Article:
“It is simply no longer possible to believe much of the clinical research that is published, or to rely on the judgment of trusted physicians or authoritative medical guidelines. I take no pleasure in this conclusion, which I reached slowly and reluctantly over my two decades as editor of The New England Journal of Medicine.”
~ Marcia Angell
“The case against science is straightforward: much of the scientific literature, perhaps half, may simply be untrue. Afflicted by studies with small sample sizes, tiny effects, invalid exploratory analyses, and flagrant conflicts of interest, together with an obsession for pursuing fashionable trends of dubious importance, science has taken a turn towards darkness.”
~ Richard Horton, editor-in-chief of The Lancet
Mark Twain famously said: “There are three kinds of lies: lies, damned lies, and statistics.” I believe if he had lived to our day, he would have amended his pithy maxim to read: “There are lies, damned lies, and scientific studies.”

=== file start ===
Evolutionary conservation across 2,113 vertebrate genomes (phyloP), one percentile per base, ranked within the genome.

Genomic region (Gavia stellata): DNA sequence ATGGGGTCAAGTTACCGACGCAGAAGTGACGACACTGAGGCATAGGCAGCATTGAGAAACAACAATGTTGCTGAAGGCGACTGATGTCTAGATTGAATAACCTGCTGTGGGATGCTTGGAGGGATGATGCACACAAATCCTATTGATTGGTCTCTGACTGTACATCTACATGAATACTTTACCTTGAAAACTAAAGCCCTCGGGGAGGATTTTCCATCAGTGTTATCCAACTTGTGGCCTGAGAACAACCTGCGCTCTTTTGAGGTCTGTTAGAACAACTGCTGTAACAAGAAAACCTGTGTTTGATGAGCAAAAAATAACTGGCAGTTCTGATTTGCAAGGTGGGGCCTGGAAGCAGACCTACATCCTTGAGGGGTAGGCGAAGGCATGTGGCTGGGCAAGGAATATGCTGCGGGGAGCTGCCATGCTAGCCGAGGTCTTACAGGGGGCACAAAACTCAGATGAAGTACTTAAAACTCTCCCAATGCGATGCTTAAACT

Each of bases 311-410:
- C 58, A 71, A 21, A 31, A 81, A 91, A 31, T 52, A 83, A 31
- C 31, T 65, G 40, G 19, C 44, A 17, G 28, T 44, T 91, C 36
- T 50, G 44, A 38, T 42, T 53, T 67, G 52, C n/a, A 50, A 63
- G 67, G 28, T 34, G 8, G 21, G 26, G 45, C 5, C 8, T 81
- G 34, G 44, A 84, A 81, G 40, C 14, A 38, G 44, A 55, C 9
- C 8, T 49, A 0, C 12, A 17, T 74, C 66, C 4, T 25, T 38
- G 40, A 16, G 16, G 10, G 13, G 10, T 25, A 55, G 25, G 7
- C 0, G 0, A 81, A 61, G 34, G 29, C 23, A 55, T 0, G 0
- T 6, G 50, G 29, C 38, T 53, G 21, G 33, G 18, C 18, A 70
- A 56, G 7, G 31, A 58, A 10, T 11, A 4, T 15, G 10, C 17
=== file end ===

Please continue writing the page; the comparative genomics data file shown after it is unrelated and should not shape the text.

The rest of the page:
I mean, how else could there be a series of scientific studies that prove Vioxx is safe and effective, get the drug approved by the supposedly rigorous vetting process of the FDA, only to have the drug, in public consumption, kill at least 60,000 people over a five year period, which is as many American soldiers who died in the Vietnam War.
Science. Or actually, let’s write the word with a small s for science.
It’s a method of testing; no more and no less. It’s a tool that’s only as good as the craftsperson who wields it. And like a hammer or a hacksaw, it’s a tool that might even be dangerous in the wrong hands.
All scientific research begins with a hypothesis, an assumption. Then, that hypothesis is tested. Change the starting hypothesis and/or change the parameters of the testing and you get very different results — results that are nonetheless scientifically true because they were obtained from the scientific method — results that can be published in a scientific journal. However, the scientific method of study is only as revealing and only as illuminating as the starting assumption that drives the investigation.